More than 1 million North Carolinians would benefit from increased SNAP benefits
WASHINGTON — U.S. Rep. Alma Adams (D-N.C.) and other House Democrats are urging congressional leaders to prioritize food insecurity in the next round of coronavirus legislation.
She and more than 100 other lawmakers sent a letter Tuesday asking Democratic and Republican leaders of the U.S. House and Senate to boost the maximum Supplemental Nutrition Assistance Program (SNAP) benefit by 15% — a request Republicans rejected in the $2 trillion coronavirus response packaged signed into law last month.
The issue is of special concern in North Carolina, where the prevalence of food insecurity is higher than the national average, according to a recent report by the U.S. Department of Agriculture. About 1.5 million North Carolinians — or one in seven residents — struggle with hunger, according to Feeding America, a national hunger-relief organization.
“SNAP is one of our country’s most vital social safety nets, and it will continue to play a critical role in reducing hunger, malnutrition and poverty throughout the COVID-19 health crisis,” House lawmakers wrote.
North Carolina Rep. David Price, a Democrat, agreed. “The COVID-19 crisis is putting a financial strain on individuals and families, making it harder for many to put food on the table,” he said in a statement. “As North Carolina’s only appropriator, I’ve long advocated for nutrition programs and I strongly support … additional funding for food security programs in the next package to ensure no family falls through the cracks.”
House Speaker Nancy Pelosi (D-Calif.) has voiced support for the effort, telling reporters last week that Democrats “did not get all that we wanted” for food and nutrition programs. “We have more needs, so we need more resources to feed the hungry.”
She called the absence of increased SNAP benefits in the last coronavirus package a “disappointment” at a news conference last month. “We were asking for a 15% increase in food stamps at this very fragile time for many families, [but] they wouldn’t do that in this bill.”
During the 2009 recession, Congress boosted the maximum benefit to $1.74 per person per meal, and Congress “must make a similar investment” now, Democratic lawmakers wrote.
A spokesperson for Senate Majority Leader Mitch McConnell (R-Ky.) did not respond to requests for comment.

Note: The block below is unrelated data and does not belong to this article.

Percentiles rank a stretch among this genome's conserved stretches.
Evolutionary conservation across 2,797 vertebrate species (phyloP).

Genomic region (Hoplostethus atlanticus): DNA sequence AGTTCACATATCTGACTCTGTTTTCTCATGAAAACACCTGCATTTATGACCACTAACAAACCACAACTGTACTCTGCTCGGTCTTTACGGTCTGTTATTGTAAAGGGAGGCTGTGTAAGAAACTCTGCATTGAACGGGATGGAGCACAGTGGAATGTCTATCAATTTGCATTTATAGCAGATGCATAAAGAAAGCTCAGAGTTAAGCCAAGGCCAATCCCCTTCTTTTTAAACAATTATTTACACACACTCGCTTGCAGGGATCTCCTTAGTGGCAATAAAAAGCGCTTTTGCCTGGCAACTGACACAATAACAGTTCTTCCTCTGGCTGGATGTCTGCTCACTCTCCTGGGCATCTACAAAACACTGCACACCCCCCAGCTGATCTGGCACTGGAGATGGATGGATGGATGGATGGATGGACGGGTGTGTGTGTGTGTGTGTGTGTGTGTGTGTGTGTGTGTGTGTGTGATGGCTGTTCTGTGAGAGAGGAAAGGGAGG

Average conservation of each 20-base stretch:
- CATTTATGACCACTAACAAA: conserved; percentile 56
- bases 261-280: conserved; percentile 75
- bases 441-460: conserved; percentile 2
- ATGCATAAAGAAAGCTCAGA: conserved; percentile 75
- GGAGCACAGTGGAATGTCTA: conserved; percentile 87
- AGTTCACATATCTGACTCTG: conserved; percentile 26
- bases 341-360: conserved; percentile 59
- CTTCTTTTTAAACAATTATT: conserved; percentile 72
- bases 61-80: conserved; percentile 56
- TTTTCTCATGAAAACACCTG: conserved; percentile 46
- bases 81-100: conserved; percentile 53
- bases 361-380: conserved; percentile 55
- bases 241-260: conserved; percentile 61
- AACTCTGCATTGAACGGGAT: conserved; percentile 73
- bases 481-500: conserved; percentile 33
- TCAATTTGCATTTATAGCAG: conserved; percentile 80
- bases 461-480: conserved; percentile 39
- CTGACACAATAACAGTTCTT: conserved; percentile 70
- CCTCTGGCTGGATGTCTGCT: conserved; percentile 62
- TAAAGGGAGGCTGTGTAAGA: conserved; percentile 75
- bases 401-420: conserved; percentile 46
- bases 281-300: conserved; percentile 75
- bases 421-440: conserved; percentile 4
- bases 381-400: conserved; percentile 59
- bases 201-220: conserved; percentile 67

Pelosi has outlined a fourth “recovery” package that she said would focus on immediate needs, such as assistance for ailing small businesses, expanded insurance for people who have lost their jobs, and more money for individuals and families in the form of direct payments, according to Politico.
Price said at a virtual town hall meeting on Tuesday that expanding SNAP benefits should be a priority in the next coronavirus response bill. “It’s a struggle,” he said. “Families are trying to put food on the table. It gets harder as this crisis goes on.”
Such a bill could come up for a vote when the House is slated to reconvene later this month. It would build on three other coronavirus response packages, including the economic stimulus package signed into law late last month.
A previous bill, the Families First Coronavirus Response Act, includes billions of dollars for nutritional assistance for children and families and authorizes the U.S. Department of Agriculture (USDA) to ease some restrictions, according to the agency.
“USDA is committed to maximizing our services and flexibilities to ensure children and others who need food can get it during this Coronavirus epidemic,” USDA Secretary Sonny Perdue said in a statement. “This is a challenging time for many Americans.”
The USDA, the agency noted, has temporarily lifted requirements that meals be served in group settings and at certain times of day; that children appear with parents to receive benefits; and that local operators meet certain “meal pattern” rules, for example.
Price also noted that a “pandemic-SNAP” program allows families whose children would have received free or reduced-price meals to qualify for SNAP.
In 2019, SNAP served 38 million Americans, according to the Center on Budget and Policy Priorities — a number likely to rise in the wake of soaring unemployment. Of those, 1.3 million live in North Carolina — about 12% of the state’s population.
SNAP benefits are modest — averaging about $1.40 per person per meal, the government’s estimate of the amount needed for a sparse but nutritionally adequate diet. Studies show that many households lack money to buy food by the end of the month, according to CBPP.
In addition to increasing SNAP funding by 15%, House Democrats also want to increase the monthly minimum SNAP benefit from $16 to $30 and stop the Trump administration’s efforts to weaken food benefits.
In December, the Trump administration finalized a rule that would tighten food stamp eligibility requirements by limiting states’ ability to grant waivers that extend benefits in areas with high unemployment. The administration estimates that about 688,000 people nationwide will lose access to nutrition benefits under the new regulation.
The rule was slated to take effect on April 1, but it was recently blocked by a federal judge.
Two other pending rules would also dramatically reduce the number of people receiving food stamp benefits, according to an analysis by the Urban Institute.
“All three rules, at the very least, should be stayed until the economy shows significant improvement,” the lawmakers wrote.